Folonari " La Fuga" Brunello di Mantalcino 2008 This was one of the outstanding wines of thez day. Full red color with high aromatics of berry, cherry and roses. Tannins are integrated and make this wine easy to enjoy but with the backbone to age. They use Hungarian, Slovenian and French oak in the aging process. It is only a 7 hectare vineyard and produces just 30,000 bottles. Three years in oak and one year in bottle before release. This is fantastic Brunello!!! Retail $66
Biondi Santi Brunello di Montalcino 'Greppo" 2008 This estate is the King of Brunello. They have in their cellar wines up to 100 years in age. They are the only estate with their own clone of Sangiovese Grosso. The wine ages for three years in large barrels and then one year in bottle prior to release. This wine is elegant rather than powerful. The most well known estate in Tuscany. This gem of a wine will retail for $170
DONNAFUFATA Mille e Una Notte Rosso Contesse 2008 Jose Rallo (above) presented this great example of Sicilian wine. Mostly Nervo d'Avola that shows depth and great red color. There are very heavy berry aromatics and solid tannins to keep the wine in balance. Aged in new french oak for more than a year and then held in bottle for more than two years. This is not a lighweight wine but it has layers of fruit and aroma that keep you coming back for more. It smells and tastes like more than the 13.% alcohol on the label but it carries itself well. Retail $80
Masi Osar Rosso Del Veronses 2006 This wine is an experience in itself as the grape variety is rarely ever seen. Oseleta is a vitis vinifera found by the Masi family. Its roots are from the period when Greeks were in Italy and grew grapes. The Masi label tells you the grape variety, vintage, alcohol, vineyard and bottle production. This wine comes from a small 8 hectare vineyard and produced under 5,000 bottles. This is a great experience is tasting a clone of red wine I have never seen or heard of before. Retail $70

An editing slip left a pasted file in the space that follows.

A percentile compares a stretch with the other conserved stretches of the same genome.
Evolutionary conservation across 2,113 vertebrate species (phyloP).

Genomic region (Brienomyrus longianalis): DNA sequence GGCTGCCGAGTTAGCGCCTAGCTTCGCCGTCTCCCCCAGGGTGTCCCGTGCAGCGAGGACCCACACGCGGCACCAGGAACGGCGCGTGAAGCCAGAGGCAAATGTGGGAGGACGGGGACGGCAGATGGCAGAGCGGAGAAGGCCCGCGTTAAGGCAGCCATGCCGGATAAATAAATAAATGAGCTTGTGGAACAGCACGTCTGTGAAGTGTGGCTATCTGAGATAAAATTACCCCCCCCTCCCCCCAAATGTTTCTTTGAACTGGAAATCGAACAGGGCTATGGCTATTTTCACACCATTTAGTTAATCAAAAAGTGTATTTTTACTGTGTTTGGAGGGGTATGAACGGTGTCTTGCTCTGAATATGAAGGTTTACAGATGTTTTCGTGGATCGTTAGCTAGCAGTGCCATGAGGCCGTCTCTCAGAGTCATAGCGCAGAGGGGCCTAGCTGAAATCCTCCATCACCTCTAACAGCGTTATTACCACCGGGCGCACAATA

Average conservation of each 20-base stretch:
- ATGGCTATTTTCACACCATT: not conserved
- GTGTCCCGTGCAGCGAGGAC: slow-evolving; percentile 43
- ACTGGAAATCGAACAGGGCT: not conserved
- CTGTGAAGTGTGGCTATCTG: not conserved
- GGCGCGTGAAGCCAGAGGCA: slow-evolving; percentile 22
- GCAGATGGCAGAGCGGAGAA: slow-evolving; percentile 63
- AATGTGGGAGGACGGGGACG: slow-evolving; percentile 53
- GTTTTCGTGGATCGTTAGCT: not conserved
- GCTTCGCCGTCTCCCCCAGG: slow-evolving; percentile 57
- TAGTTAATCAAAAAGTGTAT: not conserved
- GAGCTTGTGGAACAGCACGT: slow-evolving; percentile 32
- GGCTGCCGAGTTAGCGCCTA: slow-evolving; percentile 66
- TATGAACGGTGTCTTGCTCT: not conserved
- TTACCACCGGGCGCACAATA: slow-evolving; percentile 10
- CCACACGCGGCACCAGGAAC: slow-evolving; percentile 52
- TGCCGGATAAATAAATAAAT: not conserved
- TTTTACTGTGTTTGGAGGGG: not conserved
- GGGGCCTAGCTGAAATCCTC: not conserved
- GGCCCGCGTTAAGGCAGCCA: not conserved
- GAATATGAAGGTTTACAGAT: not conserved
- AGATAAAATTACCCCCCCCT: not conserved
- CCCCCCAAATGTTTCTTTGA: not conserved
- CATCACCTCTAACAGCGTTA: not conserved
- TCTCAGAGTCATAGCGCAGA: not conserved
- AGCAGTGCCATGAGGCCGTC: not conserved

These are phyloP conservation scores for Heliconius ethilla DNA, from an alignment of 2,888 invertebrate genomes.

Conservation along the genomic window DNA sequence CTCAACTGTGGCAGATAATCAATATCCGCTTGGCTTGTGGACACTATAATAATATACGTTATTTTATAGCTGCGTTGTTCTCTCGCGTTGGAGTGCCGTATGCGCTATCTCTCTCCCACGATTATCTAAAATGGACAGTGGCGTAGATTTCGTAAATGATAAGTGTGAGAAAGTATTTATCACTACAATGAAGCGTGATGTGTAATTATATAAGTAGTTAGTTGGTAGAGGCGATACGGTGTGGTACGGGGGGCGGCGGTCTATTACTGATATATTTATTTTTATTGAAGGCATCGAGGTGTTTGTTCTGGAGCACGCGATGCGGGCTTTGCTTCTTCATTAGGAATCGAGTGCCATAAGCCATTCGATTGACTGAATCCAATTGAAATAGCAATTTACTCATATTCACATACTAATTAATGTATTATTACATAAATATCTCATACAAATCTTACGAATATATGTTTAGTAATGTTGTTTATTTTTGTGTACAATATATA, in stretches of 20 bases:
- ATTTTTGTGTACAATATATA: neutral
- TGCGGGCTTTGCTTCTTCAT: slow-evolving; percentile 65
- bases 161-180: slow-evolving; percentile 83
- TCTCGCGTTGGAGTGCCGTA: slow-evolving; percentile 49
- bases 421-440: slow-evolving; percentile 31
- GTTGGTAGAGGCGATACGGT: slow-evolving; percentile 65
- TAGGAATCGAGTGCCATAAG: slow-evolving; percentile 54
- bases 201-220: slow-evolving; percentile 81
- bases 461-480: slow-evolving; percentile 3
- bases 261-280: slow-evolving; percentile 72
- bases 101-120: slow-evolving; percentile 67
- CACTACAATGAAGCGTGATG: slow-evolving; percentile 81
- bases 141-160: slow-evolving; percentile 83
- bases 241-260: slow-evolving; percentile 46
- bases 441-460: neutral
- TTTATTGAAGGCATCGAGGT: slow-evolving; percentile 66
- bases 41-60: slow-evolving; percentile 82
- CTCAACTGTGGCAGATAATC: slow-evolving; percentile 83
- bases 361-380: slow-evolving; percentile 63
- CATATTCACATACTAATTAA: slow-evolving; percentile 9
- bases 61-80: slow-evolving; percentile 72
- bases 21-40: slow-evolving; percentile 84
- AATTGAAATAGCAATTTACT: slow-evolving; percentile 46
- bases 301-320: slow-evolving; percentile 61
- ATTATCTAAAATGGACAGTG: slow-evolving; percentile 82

This was an outstanding event and it provided an understanding of the different areas and their challenge to grow world class wines. It also underscored the Italian ideal of wines which match with food and give pleasure on their own. The wines above are names and labels you may well see in retail or restaurant lists. They produce other bottlings which are also of the highest quality. Try one with friends over a nice dinner and experience some of the sun of Italy